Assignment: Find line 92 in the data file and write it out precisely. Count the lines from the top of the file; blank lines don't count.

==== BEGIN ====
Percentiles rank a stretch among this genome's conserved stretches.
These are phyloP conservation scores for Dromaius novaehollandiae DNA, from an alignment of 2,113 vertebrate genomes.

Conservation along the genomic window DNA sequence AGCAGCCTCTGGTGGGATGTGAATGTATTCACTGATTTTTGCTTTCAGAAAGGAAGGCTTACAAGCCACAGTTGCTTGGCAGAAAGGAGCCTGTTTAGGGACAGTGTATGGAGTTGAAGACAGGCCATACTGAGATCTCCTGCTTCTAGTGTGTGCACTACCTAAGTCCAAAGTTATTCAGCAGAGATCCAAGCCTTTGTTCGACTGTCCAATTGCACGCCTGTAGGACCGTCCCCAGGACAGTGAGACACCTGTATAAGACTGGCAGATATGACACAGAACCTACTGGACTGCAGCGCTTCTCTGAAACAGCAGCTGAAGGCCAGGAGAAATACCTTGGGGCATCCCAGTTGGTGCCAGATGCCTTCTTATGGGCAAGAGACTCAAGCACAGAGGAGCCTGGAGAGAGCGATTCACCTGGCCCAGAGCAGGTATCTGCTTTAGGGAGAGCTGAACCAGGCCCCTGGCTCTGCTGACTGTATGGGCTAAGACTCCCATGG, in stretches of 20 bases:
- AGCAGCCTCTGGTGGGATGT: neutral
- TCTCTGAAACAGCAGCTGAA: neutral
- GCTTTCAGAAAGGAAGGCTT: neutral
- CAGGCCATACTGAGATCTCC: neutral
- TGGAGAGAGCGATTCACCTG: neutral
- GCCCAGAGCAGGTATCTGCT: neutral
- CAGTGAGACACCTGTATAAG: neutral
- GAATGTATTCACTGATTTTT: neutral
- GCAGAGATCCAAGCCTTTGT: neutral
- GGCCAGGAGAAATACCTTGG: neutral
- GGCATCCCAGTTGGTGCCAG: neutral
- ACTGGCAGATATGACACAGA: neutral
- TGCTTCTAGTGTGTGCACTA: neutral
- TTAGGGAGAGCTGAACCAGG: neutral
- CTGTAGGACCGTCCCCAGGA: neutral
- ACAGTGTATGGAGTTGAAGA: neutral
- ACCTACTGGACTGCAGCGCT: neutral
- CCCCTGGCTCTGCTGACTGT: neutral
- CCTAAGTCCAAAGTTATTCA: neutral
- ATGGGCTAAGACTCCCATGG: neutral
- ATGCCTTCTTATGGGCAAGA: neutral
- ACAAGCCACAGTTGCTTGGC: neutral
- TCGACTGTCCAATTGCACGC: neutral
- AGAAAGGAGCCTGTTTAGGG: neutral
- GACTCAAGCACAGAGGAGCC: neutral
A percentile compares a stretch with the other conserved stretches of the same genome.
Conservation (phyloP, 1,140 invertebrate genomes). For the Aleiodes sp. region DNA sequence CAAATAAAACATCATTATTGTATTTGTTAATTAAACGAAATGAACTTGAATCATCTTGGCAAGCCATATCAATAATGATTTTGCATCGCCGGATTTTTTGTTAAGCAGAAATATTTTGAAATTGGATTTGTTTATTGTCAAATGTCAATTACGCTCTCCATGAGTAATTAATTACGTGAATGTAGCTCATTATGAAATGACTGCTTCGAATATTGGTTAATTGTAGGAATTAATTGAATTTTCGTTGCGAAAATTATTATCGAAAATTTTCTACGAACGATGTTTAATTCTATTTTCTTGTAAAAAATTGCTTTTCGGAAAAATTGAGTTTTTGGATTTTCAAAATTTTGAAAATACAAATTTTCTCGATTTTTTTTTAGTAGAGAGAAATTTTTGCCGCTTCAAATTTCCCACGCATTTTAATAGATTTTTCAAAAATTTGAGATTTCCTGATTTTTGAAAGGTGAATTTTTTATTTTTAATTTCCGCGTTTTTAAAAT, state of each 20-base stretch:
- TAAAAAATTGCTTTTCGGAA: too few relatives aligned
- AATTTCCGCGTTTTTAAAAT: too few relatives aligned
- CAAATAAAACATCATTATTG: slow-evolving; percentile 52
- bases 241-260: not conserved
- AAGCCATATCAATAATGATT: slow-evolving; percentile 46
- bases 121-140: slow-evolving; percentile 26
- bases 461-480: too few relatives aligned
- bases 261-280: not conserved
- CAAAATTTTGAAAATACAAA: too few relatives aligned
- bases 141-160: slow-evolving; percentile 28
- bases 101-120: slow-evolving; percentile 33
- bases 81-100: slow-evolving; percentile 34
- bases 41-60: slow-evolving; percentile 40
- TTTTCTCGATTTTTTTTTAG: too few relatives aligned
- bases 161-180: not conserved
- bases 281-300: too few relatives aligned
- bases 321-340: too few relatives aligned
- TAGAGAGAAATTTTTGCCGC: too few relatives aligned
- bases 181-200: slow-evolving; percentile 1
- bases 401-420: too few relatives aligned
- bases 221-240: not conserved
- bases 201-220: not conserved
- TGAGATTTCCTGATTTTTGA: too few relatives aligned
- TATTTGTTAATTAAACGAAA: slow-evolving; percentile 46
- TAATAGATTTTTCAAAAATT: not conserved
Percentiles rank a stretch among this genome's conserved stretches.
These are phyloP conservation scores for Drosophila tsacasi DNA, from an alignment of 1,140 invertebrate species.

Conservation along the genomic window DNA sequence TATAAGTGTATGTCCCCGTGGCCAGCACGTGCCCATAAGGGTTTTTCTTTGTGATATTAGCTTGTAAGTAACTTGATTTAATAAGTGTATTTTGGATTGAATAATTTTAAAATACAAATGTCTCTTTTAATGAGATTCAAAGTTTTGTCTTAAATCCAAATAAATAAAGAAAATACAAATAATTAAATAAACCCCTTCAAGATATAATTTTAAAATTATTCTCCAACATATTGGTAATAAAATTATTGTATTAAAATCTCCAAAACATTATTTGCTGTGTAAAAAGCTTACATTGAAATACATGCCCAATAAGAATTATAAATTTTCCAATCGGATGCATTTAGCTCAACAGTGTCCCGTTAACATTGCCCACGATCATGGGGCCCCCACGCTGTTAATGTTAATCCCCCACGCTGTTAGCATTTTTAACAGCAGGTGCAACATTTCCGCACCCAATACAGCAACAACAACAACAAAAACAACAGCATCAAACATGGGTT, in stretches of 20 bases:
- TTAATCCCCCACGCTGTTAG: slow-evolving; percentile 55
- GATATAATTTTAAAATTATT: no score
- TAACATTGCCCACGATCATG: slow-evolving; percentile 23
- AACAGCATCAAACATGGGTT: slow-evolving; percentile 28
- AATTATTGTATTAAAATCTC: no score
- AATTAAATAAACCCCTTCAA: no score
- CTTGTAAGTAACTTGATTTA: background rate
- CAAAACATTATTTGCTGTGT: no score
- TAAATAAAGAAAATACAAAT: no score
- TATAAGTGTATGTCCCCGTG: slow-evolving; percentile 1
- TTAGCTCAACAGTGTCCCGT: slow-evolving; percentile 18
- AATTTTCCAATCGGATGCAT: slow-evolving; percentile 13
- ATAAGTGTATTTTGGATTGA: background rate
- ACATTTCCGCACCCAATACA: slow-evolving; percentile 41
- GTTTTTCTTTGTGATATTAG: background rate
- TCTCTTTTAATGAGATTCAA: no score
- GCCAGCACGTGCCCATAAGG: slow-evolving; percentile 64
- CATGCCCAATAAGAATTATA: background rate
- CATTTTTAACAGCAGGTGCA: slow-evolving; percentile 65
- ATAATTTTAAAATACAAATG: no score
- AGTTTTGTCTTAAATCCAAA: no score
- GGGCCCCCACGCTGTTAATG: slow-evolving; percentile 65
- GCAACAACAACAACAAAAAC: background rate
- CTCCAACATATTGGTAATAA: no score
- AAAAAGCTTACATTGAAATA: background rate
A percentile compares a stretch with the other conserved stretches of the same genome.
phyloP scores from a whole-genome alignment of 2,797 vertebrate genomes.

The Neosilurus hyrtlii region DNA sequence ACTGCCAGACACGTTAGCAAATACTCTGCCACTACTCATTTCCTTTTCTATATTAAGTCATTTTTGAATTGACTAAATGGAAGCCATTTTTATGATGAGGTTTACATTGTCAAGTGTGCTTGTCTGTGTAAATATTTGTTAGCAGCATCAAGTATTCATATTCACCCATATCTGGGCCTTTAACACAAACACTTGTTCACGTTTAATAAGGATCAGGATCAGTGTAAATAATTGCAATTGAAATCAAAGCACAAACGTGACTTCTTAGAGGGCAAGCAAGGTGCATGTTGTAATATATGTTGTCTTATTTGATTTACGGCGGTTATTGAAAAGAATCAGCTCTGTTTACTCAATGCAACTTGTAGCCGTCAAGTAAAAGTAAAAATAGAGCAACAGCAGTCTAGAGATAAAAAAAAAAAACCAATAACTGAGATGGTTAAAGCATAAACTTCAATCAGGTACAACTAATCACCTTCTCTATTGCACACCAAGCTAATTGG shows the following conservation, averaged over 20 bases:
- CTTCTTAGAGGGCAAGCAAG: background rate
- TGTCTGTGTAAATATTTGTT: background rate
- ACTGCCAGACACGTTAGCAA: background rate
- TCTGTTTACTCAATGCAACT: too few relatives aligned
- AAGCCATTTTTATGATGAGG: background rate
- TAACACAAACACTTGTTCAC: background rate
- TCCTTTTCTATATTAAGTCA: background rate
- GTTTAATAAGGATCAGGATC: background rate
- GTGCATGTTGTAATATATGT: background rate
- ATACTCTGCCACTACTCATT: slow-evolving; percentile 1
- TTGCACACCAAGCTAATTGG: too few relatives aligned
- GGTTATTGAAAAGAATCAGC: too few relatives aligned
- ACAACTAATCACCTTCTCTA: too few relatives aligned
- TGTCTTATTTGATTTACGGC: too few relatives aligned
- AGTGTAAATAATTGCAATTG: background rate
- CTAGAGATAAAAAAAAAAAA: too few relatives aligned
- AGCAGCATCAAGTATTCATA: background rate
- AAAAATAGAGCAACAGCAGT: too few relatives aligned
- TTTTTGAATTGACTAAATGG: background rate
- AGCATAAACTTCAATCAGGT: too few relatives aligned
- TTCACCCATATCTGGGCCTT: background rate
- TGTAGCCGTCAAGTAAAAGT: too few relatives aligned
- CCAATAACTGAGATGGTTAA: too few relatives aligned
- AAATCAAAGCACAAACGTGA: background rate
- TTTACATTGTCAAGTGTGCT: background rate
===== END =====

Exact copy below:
- TAACACAAACACTTGTTCAC: background rate